Wolf Creek Lodge

Ok, so… My RC Park has become a major destination for road side America travelers around the world… Well maybe not, but I do like to camp & there is no flat ground near my house and I like remembering my childhood days so….

I’m working on plans for a full size camping shelter for Wolf Creek.

I’ve modified my original scale model plans for a full size 1:1. I made a couple of structural changes (One of the benefits of making a model first) and modeled it in CAD. It’s a little smaller, 8′ x 10′.

Theme will be Long Lake, Wisconsin in the 60’s. Here is the story:

I grew up in the suburbs of Chicago in the 60’s & early 70’s. No hippie stuff, my Dad was an engineer for General Motors Delco division. It was classic Americana, cocktail parties; Eames inspired furniture, hi-fis, Schwinn Stingrays and GI Joes.

My Dad bought a cabin in the North woods of Wisconsin in 1968. There was no running water & a beautiful crystal clear glacier formed lake.

Our Neighbor, Mr. Jakubowski, was a Polish plumber from Chicago who lived to fish for Muskie. He always had a cigar in one hand and a Leinenkugel in the other. He started celebrating 4th of July at 6:00 am with a 1/4 scale cannon. He would spend the bulk of the day, drinking beer, dropping explosives in an iron pipe stuck in the ground, plopping a tennis ball on top, yelling “Fire in the hole!” and watching as the tennis ball shot hundreds of feet in the air over the lake. He had commrads, they were all plumbers and they all had hard hats with their names on them.

We called him Jake and spent 4th of July out in the lake in small aluminum boats with outboard motors, chasing the balls as they came down. Teams of two in each boat, one at the tiller of the outboard, one catching balls. Sometimes there were 20+ boats out in front of his cabin on the 4th.

At night, everyone settled in for an hour long fireworks display that culminated in a 25′ string of blackcats strung up in a tree that when lit, lasted for 5-7 minutes and lit up every second by the flashes, the kids would run around pretending we were in old fashion movies.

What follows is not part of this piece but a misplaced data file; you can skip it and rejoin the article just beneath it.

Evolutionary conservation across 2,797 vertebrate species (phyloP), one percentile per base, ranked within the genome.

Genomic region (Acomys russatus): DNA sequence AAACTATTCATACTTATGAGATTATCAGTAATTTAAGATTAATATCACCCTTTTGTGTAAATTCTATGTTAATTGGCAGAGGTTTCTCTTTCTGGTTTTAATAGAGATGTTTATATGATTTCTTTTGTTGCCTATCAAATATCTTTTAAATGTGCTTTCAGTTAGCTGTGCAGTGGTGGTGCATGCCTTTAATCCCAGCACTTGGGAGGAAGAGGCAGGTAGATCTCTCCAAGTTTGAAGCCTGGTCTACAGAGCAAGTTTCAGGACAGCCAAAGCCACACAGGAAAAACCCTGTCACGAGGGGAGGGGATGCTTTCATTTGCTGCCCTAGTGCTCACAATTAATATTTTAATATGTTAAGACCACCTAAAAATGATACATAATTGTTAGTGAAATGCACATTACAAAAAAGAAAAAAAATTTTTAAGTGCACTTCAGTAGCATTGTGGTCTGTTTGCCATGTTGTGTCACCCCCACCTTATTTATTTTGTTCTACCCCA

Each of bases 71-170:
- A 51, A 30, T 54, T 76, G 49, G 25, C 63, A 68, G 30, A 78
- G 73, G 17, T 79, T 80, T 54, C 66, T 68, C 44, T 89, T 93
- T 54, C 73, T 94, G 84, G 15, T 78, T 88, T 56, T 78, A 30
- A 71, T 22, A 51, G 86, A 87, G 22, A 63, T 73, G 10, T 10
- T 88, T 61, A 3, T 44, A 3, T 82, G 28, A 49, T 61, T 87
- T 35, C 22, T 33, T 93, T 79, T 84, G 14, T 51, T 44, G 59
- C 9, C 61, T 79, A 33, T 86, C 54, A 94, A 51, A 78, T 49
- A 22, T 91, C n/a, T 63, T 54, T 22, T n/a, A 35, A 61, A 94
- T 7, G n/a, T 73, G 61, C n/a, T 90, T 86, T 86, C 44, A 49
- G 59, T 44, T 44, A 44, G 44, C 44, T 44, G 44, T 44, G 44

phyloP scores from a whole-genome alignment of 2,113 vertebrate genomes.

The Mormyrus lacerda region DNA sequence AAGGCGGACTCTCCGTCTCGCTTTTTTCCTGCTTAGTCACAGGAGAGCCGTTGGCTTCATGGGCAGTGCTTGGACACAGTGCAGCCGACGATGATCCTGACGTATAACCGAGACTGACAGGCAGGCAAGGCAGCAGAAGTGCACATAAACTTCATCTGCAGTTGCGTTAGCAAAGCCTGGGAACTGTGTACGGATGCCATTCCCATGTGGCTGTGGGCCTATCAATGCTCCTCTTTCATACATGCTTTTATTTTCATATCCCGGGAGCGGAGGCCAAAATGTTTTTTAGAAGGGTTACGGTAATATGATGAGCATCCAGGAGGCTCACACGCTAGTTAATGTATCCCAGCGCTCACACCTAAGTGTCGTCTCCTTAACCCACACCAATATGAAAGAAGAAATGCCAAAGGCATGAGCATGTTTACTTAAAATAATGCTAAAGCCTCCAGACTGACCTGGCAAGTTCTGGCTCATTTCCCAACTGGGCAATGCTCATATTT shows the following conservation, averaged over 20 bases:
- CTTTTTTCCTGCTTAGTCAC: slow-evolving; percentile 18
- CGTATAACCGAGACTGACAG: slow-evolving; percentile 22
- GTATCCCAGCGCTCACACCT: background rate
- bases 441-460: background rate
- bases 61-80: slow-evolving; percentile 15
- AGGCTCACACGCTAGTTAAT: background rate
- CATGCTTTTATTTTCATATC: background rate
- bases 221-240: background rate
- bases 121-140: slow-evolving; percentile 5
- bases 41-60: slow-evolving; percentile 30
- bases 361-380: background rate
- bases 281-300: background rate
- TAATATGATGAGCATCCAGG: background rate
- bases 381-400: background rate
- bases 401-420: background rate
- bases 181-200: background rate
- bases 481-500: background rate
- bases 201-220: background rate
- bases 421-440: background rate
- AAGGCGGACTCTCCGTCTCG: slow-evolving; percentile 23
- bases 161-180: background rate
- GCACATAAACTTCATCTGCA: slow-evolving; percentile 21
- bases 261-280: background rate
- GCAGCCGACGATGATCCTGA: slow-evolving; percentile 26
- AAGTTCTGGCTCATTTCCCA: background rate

I didn’t fish. Neither did my Dad. But Muskie and walleye fishing permeated the landscape of northern Wisconsin. I was into exploration and Jacque Cousteau. I spent my summer days snorkeling and later, SCUBA diving the unexplored depths of Long Lake. I recovered priceless artifacts including old beer bottles, rusting fishing poles and countless lures snagged in the weeds.

Another Character from my Long Lake days was Max. His memory was part of the inspiration to name our first son Max. Max was a classically trained German violinist with the Chicago symphony who quit and moved to “God’s Country”, opened and ran a bar/resort where the Juke box was loaded with Polka songs, and if you played one, Max would pull out his violin and serenade the bar. We would go over in the evening by boat, sit on old diner stools at the bar, the parents would drink beer, and we would drink soda and ogle over the 5” Daredevle Muskie spoons in the fishing tackle display case and then fall asleep to the drone of the outboard motor on my Dad’s ’61 Lonestar boat on the way back to the cabin sometimes, getting an ever so slight glimpse of the Northern lights.

So, I’m trying to recreate this all in a shelter, in my rock garden, in Virginia.

Wish me luck.

I have ordered this sign with “Wolf Creek” at the top.

Also have my eye on a 40″ Muskie mount.

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